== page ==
ProSounds M-4 Electronic Hearing Protection | Review

A few weeks ago we blogged about the Kickstarter that ProSounds is running to launch their new M-Series line of muffs. We liked the features that the M-Series offered and got a chance to put the top of the line M-4 Electronic Hearing Protection through the ringer. The M-Series offers a lot of high-end features in an attractive price bracket, the question remains as to how well the high-end features work together. Only one way to find out.

The muffs that they sent us had the old SportEar branding on it, the new ones shipping from the Kickstarter will feature the ProSounds name. The ProSounds people have assured me that everything else will remain the same. At a glance, the muffs look a lot like other popular electronic muffs, but if you take a closer look you see the little features that set the M-4 muffs apart like 4 microphones, independently adjustable volume, and two 3.5mm input jacks that set it apart from competing ear muffs.

The M-4 muffs fold a bit different than most other muffs on the market. It took a bit of getting used to, but I found I kind of liked the way they fold.

The ProSounds M-4 muffs came with the required 4 AAA batteries, I am not sure that the Kickstarter muffs will come with batteries or not. Each side has its own identical battery compartment as well as a separate volume adjustment. I found it interesting that ProSounds treated each ear cup like a separate entity instead of part of a system. The earmuffs muffle all sounds over 85dB but allows you to boost sounds under that as much as 6 times the normal.

The black circles that you see on the body of the muff happen to be 2 of the 4 microphones on the muffs. You might notice there are no windscreens on the microphones. I did experience some wind noise as a result. The high winds on my range created a repetitive popping sound that I have not experienced on other electronic muffs and found rather distracting. The popping was loud enough that it activated the electronic 85dB cutout making it impossible to hear normal conversation. I did wear the muffs for a long period in my backyard and did not experience any of the popping with little to no wind. In a shooting bay or somewhere where high-speed straight-line winds are not present they wouldn’t have any issue at all.

The ear cups house the speakers and the electronics behind the foam. The ProSounds people tell me that the circular part houses the speaker and the other foam section houses the electronics that allows normal conversation under 85dB to pass through but still blocks out harmful noises like gunshots.

The ear cups on the M-4 muffs are reasonable low profile so you don’t look like you are an extra in Police Academy 16. You can kind of see how tight the headband is in this photo, this made the headband a bit uncomfortable for a blockhead like myself. After adjusting the headband a bit the M-4 muffs felt rather snug, but comfortable.

Each ear cup has its own 3.5mm jack so you can pipe whatever you like into your muffs. Plugging something into the 3.5mm jack cuts the mics out on that side and the speaker will play whatever is being fed into the ear cup. The ability to use the muff’s two inputs to run two radios at the same time while protecting your ears is kind of an interesting feature that might be useful to some professionals.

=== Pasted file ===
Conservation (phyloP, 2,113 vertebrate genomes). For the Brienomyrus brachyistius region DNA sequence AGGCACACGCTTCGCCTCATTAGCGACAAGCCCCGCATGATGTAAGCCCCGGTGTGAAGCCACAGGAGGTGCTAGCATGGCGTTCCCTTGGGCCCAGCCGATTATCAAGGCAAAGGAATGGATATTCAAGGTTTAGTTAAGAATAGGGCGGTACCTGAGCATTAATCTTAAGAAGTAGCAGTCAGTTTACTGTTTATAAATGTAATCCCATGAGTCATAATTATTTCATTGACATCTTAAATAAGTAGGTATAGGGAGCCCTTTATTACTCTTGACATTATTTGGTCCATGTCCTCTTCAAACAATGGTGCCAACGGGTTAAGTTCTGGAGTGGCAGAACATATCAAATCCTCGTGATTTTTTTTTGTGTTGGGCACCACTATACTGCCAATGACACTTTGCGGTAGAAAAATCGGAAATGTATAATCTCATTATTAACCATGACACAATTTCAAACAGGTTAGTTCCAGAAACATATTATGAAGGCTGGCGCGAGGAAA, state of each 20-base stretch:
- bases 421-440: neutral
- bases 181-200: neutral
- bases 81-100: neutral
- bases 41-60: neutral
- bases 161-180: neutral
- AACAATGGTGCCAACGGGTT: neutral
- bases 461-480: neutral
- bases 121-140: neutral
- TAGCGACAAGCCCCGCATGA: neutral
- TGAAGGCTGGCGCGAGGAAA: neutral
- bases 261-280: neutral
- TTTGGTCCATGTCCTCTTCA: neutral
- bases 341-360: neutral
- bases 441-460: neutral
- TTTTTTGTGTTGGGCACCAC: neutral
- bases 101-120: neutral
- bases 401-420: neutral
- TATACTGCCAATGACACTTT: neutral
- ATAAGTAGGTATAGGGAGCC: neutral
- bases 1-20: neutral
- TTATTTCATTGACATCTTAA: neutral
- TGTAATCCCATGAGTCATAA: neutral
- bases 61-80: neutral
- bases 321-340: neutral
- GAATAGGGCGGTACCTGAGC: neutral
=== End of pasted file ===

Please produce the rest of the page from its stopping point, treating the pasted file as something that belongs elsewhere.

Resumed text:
I found the muffs were low profile enough for me to get behind a rifle and really tuck in without the muffs being pushed away from my ears. I wasn’t able to get photos of shooting prone as a result of the epic amount of mud on the ground, but I did try it at home and had no issue tucking in behind a scope. The ear muffs did a wonderful job of blocking out the sharp crack of gunfire when coupled with some earplugs, not that I felt like it was necessary but is a habit of mine.

My friend Mike gave them a go and said they fit his melon wonderfully. He was able to nestle right up to his Gunsite Scout without any interference with the stock. The snug fit means they didn’t even move under recoil a bit. 

Mike was pleased with his shooting as you can tell by his grin forming. After shooting that Gunsite Scout of his I fully understand the doofy smile, that is a really cool bolt gun that I am going to have to take a closer look at in the future, it may very well be the ultimate truck rifle.

I think that the ProSounds M-Series has great promise if the wind isn’t much of a problem at your shooting range. After playing with them in an area shielded from the wind I was amazed at the level of detail my ears could pick up. I was even able to pinpoint where around me the noise was coming from, something that hunters will love. The electronics are truly impressive and anyone that is lucky enough to pick up a set will be pleased with them.

The ProSounds M-Series is still available on Kickstarter so you can still scoop up a pair for a bit of a discount over the MSRP of $139. The Kickstarter can be found here and more information about the ProSounds M-Series can be found here on their website.

This post originally was run on The Firearm Blog -

About Patrick Roberts 217 Articles
Since founding Firearm Rack in 2014 which evolved into Primer Peak in 2020, Patrick has been published by RECOIL, Ammoland, Gun Digest, The Firearm Blog, The Truth About Guns, Breach Bang Clear, Brownells, The Shooter's Log, and All Outdoor. When he isn't writing you can find him instructing handgun and AR-15 courses, training his dog Bear, or spending time with his son Liam. See what he is up to on his YouTube Channel, on Facebook, or on Instagram at @thepatrickroberts.

1 Trackback / Pingback

  1. Reid Henrichs Bans Modified Guns In Valor Ridge Courses | Firearm Rack

Leave a Reply

Your email address will not be published.